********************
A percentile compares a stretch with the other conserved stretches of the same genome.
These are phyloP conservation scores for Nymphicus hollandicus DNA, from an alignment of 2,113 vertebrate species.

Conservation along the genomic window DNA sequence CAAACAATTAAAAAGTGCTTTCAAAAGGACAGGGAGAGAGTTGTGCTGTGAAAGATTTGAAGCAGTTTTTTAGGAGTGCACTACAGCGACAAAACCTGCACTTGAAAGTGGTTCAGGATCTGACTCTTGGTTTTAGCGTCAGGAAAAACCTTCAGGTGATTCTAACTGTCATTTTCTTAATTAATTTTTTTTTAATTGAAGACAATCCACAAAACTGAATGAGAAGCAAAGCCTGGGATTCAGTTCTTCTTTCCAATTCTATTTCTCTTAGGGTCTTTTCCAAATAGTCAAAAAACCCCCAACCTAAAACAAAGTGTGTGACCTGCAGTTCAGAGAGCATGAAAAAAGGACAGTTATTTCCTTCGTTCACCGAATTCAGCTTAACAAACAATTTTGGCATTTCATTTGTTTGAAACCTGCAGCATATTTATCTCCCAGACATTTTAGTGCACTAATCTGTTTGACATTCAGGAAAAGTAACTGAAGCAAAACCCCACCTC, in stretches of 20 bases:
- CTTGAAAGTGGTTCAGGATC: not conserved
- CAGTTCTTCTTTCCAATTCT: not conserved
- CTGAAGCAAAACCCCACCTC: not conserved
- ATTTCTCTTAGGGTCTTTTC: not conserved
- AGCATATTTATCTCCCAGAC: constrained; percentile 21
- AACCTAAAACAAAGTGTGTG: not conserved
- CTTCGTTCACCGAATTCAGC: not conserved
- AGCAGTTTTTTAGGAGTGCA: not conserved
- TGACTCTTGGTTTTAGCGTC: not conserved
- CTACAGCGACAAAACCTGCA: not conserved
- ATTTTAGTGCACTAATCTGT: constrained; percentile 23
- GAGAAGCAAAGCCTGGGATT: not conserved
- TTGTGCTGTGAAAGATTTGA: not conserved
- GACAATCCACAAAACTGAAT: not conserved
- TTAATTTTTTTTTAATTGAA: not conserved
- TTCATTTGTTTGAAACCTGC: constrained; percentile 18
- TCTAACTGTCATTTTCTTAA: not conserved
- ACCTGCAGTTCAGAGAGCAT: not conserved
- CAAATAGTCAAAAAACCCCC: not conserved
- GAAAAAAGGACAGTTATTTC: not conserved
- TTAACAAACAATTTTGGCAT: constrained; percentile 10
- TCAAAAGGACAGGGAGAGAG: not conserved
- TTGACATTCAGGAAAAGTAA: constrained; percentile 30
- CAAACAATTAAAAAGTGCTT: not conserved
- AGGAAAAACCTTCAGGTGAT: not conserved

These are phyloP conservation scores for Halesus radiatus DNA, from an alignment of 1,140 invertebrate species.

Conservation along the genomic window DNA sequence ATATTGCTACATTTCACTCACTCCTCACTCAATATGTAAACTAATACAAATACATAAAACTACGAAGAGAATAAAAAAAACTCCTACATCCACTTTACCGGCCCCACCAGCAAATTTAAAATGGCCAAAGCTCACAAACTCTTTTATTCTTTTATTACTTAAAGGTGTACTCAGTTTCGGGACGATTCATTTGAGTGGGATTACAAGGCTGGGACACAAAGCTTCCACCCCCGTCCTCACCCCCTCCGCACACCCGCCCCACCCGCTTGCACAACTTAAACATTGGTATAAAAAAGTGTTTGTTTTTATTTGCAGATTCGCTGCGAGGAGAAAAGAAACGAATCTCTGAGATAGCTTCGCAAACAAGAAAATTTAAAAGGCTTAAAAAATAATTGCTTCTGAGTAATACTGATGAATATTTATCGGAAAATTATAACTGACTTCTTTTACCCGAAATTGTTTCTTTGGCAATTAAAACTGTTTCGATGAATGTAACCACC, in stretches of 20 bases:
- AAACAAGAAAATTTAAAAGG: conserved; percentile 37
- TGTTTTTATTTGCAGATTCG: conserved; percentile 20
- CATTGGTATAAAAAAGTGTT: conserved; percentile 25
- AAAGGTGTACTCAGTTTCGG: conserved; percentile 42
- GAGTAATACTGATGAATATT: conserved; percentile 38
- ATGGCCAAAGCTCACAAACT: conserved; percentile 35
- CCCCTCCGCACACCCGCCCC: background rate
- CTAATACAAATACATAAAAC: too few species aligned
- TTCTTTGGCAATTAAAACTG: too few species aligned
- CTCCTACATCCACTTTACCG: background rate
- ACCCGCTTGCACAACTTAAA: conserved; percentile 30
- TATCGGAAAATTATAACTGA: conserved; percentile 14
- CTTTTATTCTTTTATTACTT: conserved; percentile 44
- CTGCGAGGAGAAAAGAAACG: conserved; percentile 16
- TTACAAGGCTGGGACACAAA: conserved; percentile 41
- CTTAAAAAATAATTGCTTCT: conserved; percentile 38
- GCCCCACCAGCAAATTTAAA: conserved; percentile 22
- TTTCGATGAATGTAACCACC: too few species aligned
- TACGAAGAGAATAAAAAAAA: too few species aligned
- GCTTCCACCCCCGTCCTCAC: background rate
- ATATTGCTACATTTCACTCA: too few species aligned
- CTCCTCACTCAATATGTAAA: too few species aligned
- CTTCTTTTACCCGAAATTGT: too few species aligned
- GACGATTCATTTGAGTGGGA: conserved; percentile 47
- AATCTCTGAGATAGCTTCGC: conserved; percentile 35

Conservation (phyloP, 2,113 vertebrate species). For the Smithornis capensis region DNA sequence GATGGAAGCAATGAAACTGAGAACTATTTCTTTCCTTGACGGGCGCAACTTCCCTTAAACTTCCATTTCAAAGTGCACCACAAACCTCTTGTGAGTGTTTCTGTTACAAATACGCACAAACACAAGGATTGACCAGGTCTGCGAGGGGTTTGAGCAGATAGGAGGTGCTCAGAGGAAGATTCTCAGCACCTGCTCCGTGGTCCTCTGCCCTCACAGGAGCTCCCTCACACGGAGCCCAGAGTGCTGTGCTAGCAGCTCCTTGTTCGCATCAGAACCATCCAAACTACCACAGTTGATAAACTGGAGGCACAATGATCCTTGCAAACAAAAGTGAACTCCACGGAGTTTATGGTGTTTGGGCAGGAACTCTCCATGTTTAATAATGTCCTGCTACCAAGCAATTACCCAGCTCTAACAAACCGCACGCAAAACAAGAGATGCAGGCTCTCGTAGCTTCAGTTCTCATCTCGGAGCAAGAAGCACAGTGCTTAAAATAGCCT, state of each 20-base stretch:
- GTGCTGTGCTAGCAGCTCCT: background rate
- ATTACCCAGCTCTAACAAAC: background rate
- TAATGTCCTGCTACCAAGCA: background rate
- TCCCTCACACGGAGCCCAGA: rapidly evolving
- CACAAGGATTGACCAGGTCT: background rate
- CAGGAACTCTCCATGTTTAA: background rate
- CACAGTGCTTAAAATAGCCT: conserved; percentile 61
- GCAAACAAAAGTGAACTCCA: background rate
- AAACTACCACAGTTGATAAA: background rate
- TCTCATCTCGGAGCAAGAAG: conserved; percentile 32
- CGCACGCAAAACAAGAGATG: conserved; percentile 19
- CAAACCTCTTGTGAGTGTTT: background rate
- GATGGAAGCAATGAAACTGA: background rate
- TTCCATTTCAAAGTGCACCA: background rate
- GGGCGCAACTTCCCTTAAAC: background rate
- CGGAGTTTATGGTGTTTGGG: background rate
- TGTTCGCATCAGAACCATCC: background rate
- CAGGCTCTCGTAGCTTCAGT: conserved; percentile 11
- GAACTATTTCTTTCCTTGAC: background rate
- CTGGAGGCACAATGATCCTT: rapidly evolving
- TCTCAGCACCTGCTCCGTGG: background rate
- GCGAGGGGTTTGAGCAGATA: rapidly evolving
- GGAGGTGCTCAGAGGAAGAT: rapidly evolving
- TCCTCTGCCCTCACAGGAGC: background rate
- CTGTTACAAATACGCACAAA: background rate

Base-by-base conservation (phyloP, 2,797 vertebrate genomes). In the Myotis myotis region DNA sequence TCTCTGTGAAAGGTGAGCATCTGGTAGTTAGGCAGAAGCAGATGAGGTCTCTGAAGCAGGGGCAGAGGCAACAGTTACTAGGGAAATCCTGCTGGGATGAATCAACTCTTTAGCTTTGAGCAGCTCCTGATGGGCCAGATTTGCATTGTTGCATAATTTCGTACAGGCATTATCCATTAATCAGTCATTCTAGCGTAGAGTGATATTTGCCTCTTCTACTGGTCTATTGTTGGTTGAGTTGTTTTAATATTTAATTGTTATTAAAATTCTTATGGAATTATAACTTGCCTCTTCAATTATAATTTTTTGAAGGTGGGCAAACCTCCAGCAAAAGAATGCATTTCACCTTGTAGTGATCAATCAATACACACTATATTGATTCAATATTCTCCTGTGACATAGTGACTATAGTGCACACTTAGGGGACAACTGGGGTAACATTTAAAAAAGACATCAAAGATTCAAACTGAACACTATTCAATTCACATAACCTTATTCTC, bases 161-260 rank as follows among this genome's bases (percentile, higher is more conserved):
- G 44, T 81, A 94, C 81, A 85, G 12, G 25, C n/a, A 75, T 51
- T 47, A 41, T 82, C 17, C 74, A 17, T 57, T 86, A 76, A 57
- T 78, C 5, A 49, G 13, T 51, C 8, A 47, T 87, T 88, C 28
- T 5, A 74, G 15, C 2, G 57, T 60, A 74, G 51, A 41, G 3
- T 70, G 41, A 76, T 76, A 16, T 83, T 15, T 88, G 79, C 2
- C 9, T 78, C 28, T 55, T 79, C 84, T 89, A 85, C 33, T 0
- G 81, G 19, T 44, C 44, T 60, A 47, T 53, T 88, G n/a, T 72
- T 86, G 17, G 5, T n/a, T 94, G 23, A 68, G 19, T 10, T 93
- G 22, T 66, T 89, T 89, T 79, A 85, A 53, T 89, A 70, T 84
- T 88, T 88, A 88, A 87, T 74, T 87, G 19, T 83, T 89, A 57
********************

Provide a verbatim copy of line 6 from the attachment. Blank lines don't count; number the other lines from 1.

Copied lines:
- CTGAAGCAAAACCCCACCTC: not conserved